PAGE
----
Whether you are looking to manage your own assets, control how your assets are distributed after your death, plan for incapacity or enable your business to continue uninterrupted should something happen to you, trusts can help you accomplish your estate planning goals. By establishing a trust, you ensure that the assets gathered during your life will not disappear because of the inexperience or inability of beneficiaries. A byproduct of that is the peace of mind that comes from knowing your loved ones will continue to be financially protected.
“One of the benefits of a trust is that it’s established based on the unique needs and objectives of the individual and the individual’s family, and tailored to meet those needs,” says Susan L. Nelson, CTFA, Senior Trust Executive and Senior Vice President at First Commonwealth Advisors.
Smart Business spoke with Nelson about the benefits and management of trusts.
What are the different types of trusts?
There are many types of trusts, the most basic being the revocable and irrevocable. The type of trust you use will depend on what you are trying to accomplish. A revocable trust, often referred to as a living trust, allows the individual establishing the trust to remain in control of the assets and allows them to change the beneficiary, the trustee, the trust terms and even end the trust. The grantor can use the trust for investment management, bill paying, tax planning and avoidance of probate. It can continue on in the event of incapacity, providing seamless financial management for the grantor, and can continue on after death for the benefit of others. Once the grantor dies, the trust becomes irrevocable.
An irrevocable trust is where the grantor gives complete control to an independent trustee who manages the assets for the grantor and beneficiaries. You cannot easily change or revoke this type of trust. It’s frequently used to minimize potential estate taxes by reducing the taxable estate of the grantor because the assets transferred to this trust, plus any future appreciation, are removed from the grantor’s gross estate. Additionally, property transferred through an irrevocable trust will avoid probate and may be protected from future creditors.
What are the benefits of trusts?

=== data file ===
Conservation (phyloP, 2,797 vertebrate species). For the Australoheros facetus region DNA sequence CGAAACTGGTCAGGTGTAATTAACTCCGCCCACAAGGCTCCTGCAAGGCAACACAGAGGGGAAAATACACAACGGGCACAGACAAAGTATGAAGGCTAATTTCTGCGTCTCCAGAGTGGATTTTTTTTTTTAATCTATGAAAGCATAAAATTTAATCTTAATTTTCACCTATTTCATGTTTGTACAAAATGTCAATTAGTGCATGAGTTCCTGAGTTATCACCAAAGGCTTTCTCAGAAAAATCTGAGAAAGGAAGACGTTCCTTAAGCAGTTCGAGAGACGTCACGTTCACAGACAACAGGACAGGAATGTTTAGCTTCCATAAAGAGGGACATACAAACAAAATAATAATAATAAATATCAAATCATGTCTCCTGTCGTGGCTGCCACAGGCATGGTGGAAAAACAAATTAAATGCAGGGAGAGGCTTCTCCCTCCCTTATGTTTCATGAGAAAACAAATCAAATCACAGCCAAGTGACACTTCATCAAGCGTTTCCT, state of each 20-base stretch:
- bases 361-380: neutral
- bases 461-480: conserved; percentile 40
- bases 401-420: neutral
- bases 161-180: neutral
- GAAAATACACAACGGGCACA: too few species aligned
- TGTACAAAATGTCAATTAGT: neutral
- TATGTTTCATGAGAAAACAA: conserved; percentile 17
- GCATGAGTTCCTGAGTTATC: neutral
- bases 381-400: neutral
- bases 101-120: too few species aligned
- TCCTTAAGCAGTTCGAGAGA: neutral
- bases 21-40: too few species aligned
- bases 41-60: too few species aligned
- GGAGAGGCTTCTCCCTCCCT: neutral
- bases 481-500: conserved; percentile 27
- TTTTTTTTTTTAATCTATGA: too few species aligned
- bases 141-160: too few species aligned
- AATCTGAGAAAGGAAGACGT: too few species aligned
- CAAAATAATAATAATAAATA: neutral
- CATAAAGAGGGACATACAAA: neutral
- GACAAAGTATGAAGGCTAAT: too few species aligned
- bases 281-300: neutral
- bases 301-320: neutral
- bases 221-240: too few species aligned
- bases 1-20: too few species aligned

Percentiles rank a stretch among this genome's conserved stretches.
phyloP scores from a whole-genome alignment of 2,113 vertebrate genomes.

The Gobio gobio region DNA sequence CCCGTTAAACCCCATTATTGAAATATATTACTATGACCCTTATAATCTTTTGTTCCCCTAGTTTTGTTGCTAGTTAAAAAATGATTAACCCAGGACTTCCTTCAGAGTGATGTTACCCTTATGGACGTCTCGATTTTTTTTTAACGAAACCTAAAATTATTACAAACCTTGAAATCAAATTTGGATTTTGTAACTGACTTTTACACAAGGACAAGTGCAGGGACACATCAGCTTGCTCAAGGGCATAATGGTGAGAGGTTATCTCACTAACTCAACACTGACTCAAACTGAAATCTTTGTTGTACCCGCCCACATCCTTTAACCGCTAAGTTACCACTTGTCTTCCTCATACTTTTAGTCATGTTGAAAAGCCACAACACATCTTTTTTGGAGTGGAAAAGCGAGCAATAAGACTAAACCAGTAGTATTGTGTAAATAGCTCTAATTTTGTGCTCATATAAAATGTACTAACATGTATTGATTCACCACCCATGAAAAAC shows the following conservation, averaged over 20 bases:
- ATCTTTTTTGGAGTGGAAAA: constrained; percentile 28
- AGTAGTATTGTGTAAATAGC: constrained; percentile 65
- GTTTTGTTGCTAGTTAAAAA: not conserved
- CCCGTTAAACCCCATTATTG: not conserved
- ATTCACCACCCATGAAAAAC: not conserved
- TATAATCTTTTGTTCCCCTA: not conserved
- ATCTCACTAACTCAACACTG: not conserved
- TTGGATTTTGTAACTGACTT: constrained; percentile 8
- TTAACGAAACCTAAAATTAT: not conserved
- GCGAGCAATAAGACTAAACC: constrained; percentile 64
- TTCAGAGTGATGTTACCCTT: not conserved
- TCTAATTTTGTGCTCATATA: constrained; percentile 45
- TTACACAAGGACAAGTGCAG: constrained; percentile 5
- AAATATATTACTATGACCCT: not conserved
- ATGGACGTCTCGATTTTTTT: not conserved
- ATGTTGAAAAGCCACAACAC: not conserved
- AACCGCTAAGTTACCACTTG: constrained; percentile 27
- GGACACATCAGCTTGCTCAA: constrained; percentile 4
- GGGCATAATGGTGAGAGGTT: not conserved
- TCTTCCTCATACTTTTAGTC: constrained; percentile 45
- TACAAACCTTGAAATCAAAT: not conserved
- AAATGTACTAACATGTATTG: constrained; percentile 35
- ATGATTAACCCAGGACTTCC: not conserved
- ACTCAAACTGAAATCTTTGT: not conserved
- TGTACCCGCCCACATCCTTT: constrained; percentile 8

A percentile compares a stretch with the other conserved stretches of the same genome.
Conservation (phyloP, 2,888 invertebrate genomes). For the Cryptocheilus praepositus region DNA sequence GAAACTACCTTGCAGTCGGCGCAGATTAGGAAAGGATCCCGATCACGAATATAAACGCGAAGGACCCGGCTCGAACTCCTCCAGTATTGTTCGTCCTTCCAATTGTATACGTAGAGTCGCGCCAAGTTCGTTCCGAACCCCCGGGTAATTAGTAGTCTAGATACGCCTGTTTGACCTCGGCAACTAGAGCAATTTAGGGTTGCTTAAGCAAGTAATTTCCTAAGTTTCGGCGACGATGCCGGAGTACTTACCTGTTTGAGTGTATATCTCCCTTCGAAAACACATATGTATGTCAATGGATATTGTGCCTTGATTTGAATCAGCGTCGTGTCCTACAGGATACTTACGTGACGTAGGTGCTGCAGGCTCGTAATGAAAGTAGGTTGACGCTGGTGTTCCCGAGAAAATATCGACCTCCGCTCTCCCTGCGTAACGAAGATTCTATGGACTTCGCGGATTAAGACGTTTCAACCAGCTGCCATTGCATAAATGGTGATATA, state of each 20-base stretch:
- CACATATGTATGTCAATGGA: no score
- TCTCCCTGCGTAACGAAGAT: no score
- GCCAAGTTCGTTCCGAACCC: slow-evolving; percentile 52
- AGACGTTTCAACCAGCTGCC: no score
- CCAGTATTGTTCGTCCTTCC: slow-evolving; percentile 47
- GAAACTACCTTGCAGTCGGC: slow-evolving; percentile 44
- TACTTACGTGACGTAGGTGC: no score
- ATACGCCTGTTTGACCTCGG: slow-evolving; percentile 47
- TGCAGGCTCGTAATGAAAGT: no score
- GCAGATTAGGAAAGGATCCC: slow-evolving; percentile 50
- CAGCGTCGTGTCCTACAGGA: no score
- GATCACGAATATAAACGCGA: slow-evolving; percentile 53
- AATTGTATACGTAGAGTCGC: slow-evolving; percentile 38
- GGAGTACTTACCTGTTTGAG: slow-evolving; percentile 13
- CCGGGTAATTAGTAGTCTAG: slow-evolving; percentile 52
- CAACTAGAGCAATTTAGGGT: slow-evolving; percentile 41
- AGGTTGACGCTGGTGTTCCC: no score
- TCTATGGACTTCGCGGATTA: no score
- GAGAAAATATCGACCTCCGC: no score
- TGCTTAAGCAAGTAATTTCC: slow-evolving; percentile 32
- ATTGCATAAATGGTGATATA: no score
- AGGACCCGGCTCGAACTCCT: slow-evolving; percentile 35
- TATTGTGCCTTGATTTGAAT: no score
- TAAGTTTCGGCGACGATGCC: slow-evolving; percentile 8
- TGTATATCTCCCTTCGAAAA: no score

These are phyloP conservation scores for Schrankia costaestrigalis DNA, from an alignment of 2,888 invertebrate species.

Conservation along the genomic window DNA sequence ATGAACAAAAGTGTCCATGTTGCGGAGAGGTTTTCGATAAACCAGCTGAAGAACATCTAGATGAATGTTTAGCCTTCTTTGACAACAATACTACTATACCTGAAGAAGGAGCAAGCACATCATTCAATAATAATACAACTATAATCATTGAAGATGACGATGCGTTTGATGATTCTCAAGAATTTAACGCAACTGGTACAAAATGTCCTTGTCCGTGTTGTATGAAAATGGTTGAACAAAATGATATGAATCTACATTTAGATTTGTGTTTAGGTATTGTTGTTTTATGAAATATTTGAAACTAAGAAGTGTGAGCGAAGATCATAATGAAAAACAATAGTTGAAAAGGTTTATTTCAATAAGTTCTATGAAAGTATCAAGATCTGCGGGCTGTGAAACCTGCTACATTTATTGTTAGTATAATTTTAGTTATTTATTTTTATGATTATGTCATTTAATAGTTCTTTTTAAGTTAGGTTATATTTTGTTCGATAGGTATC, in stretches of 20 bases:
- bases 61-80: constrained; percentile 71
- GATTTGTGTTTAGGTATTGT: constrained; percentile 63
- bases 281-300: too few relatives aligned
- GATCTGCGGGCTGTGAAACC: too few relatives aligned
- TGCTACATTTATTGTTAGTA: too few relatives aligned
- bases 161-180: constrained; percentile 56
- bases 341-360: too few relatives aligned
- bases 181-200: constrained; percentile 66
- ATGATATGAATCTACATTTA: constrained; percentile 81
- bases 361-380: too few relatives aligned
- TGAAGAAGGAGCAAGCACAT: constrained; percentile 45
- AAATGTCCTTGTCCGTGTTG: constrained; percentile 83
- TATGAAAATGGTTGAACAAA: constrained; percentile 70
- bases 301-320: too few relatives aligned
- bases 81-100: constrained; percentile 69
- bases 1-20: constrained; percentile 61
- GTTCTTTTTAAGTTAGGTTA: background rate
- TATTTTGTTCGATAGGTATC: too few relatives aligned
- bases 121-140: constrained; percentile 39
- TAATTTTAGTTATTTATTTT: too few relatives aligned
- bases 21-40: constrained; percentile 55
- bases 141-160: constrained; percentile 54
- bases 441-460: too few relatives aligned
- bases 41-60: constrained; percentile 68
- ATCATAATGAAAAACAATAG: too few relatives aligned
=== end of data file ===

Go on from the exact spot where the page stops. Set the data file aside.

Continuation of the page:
Some benefits are:
- Continuous financial management in the event of incapacity.
- Professional investment management.
- Financial privacy — a trust isn’t public like a will.
- Probate avoidance with no lapse in asset protection and investments — probate can take a year or more, depending on the complexity.
- Asset management for inheritances.
- Creditor protection for heirs. If a beneficiary is going through bankruptcy, money in the trust cannot be touched.
Trusts can provide lifetime financial protection for a surviving spouse or disabled child, an inheritance for children from an earlier marriage, can minimize estate taxes and provide a future legacy for charity. Trusts can be used in order to protect, preserve and transfer wealth for the benefit of individuals, families and organizations. While trusts can be used for myriad circumstances, they are not for everyone. Discuss the advantages and benefits of a trust for your situation with a financial adviser.
How should a trust be managed?
Every trust is based on your needs and objectives. When setting up the trust, determine what you’re trying to accomplish so you and your financial adviser can decide how to reach those objectives. One of the first things looked at are tax implications and how to reduce pain points. Providing for future beneficiaries should also be examined. After the trust is established, you’ll need to meet periodically to discuss the investment portfolio and life changes to be certain the trust still meets your needs.
Why choose a professional trustee?
Institutional fiduciaries are pros at what they do, have professionals on staff with years of experience, and are on the cutting edge of regulatory and tax law changes. They may be the best option for reliability, experience, responsiveness, neutrality and arms-length objectivity with beneficiaries, objective investment guidance, convenience and consistency over time. An institutional fiduciary doesn’t age or die.
Susan L. Nelson, CTFA, is a senior trust executive and senior vice president at First Commonwealth Advisors. Reach her at (724) 832-6062 or firstname.lastname@example.org.
Follow up: To learn more, call (855) ASK-4-FCA, or visit ask4fca.com.
Insights Wealth Management is brought to you by First Commonwealth Bank